164 terms

Chapter 6

Anatomy & physiology
STUDY
PLAY

Terms in this set (...)

ABDUCTORS
Muscle that separate the fingers.
ABDUCTOR HALLUCIS
Muscle of the foot that moves the toes and help maintain balance while walking and standing.
ADDUCTORS
Muscles at the base of each finger that draw the fingers together.
ANABOLISM
Constructive metabolism; the process of building up larger molecules from smaller ones.
ANATOMY
Study of human body structure that can be seen with the naked eye, and what they are made up of; the science of the structure of organisms, or of thier parts.
ARTERIES
Thick-walled, muscular, flexible tubes that carry oxygenated blood away from the heart to the capillaries.
ATRIUM
The upper thin walled chambers of the heart.
AUTONOMIC NERVOUS SYSTEM
The part of the nervous system that controls the involuntary muscles; regulates the action of the smooth muscles, glands, blood vessels, and heart.
AXON
The extension of a neuron by which impulses are sent away from the nerve cell.
BELLY (MUSCLE)
Middle part of a muscle
BICEP
Muscle producing the contour of the front and inner side of the upper arm.
BLOOD
Fluid circulating through the circulatory system (heart, veins, arteries, and capillaries).
BLOOD VASCULAR SYSTEM
Group of structures (heart, arteries, veins, and capillaries) that distribute blood throughout the body.
BODY SYSTEMS
Groups of bodily organs acting together to perform one or more functions. The human body is composed of 10 major systems.
BRAIN
Part of the central nervous system contained in the cranium; largest and most complex nerve tissue; controls sensation, muscles, gland activity, and the power to think and feel emotions.
CAPILLARIES
Thin-walled blood vessels that connect the smaller arteries to the veins.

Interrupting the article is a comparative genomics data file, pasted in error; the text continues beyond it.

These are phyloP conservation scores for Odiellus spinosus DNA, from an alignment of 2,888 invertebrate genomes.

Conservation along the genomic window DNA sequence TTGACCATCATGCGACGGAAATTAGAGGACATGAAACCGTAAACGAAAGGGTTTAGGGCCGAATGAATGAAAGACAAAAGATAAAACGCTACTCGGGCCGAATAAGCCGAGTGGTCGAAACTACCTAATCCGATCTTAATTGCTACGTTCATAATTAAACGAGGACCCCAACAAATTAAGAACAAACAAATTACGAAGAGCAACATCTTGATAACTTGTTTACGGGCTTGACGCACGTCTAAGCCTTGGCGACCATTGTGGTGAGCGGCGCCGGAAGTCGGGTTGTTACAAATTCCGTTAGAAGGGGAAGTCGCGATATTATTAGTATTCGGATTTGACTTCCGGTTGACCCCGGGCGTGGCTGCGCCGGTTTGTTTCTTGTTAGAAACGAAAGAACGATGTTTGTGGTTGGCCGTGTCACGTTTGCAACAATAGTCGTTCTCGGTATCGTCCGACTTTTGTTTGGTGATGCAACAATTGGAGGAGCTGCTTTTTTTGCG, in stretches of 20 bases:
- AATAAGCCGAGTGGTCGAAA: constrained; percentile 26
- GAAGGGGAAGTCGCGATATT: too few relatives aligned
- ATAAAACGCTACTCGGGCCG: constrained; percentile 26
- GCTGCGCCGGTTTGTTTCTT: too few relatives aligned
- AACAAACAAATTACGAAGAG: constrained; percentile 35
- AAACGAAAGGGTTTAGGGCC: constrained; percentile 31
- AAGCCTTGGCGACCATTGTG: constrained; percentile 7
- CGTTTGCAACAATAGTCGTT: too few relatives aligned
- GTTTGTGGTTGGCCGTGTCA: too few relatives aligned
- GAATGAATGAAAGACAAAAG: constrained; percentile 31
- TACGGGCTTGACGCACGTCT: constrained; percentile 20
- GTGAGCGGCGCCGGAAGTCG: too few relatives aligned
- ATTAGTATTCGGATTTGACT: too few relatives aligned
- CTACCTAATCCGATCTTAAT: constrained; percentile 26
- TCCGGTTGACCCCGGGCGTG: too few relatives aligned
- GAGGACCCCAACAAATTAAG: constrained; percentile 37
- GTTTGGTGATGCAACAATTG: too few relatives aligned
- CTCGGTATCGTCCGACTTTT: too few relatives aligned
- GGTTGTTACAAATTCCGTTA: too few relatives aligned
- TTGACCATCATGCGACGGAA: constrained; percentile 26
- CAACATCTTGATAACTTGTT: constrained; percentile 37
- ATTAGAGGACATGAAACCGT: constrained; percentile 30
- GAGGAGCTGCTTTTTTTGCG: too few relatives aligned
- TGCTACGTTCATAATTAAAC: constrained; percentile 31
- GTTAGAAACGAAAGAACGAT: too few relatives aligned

CARDIAC MUSCLE
The involuntary muscle that is the heart.
CARPUS
The wrist; flexible joint composed of a group of eight small, irregular bones held together by ligaments.
CATABOLISM
The phase of metabolism that involves the breaking down of complex compounds within the cells into smaller ones resulting in the release of energy to perform functions such as muscular movement or digestion.
CELL
Basic unit of all living things; minute mass of protoplasm capable of performing all the fundamental functions of life.
CELL MEMBRANE
Part of the cell that encloses the protoplasm and permits soluble substances to enter and leave the cell.
CENTRAL NERVOUS SYSTEM
Consists of the brain, spinal cord, spinal nerves, and cranial nerves.
CIRCULATORY SYSTEM
System that controls the steady circulation of the blood through the body by means of the heart and blood vessels.
COMMON PERONEAL NERVE
A division of the sciatic nerve that extends from behind the knee to wind around the head of the fibula to the front of the leg where it divides into two branches.
CONNECTIVE TISSUE
Fibrous tissue that binds together, protects, and supports the various parts of the body such as bone, cartilage, and tendons.
CYTOPLASM
All the protoplasm of a cell except that which is in the nucleus; the watery fluid that contains food material necessary for growth, reproduction, and self-repair of the cell.
DEEP PERONEAL NERVE
A nerve that extends down the front of the leg, behind the muscles, it supplies impulses to these muscles and also to the muscles and skin on the top of the foot and adjacent sides of the first and second toes.
DELTOID
Large triangular muscle covering the shoulder joint that allows the arm to extend outward and to the side of the body.
DENDRITES
Tree-like branching of nerve fibers extending from a nerve cell; short nerve fibers that carry impulses toward the cell.
DIAPHRAGM
Muscular wall that separates the thorax from the abdominal region and helps control breathing.
DIGESTIVE SYSTEM
The mouth, stomach, intestines, and salivary and gastric glands that change food into nutrients and wastes.
DIGIT
A finger or toe.
DIGITAL NERVE
Nerve that, with its branches, supplies the fingers and toes.
DORSAL
A nerve that extends up from the toes and foot, just under the skin, supplying impulses to toes and foot, as well as the muscles and skin of the leg, where it is called the superficial peroneal nerve or the musculo-cutaneous nerve.
ENDOCRINE (DUCTLESS) GLANDS
Ductless glands that release hormonal secretions directly into the bloodstream.
ENDOCRINE SYSTEM
Group of specialized glands that affects the growth, development, sexual activities, and health of the entire body.
EPITHELIAL TISSUE
Protective covering on body surfaces, such as the skin, mucous membranes, and the lining of the heart, digestive and respiratory organs, and glands.
EXCRETORY SYSTEM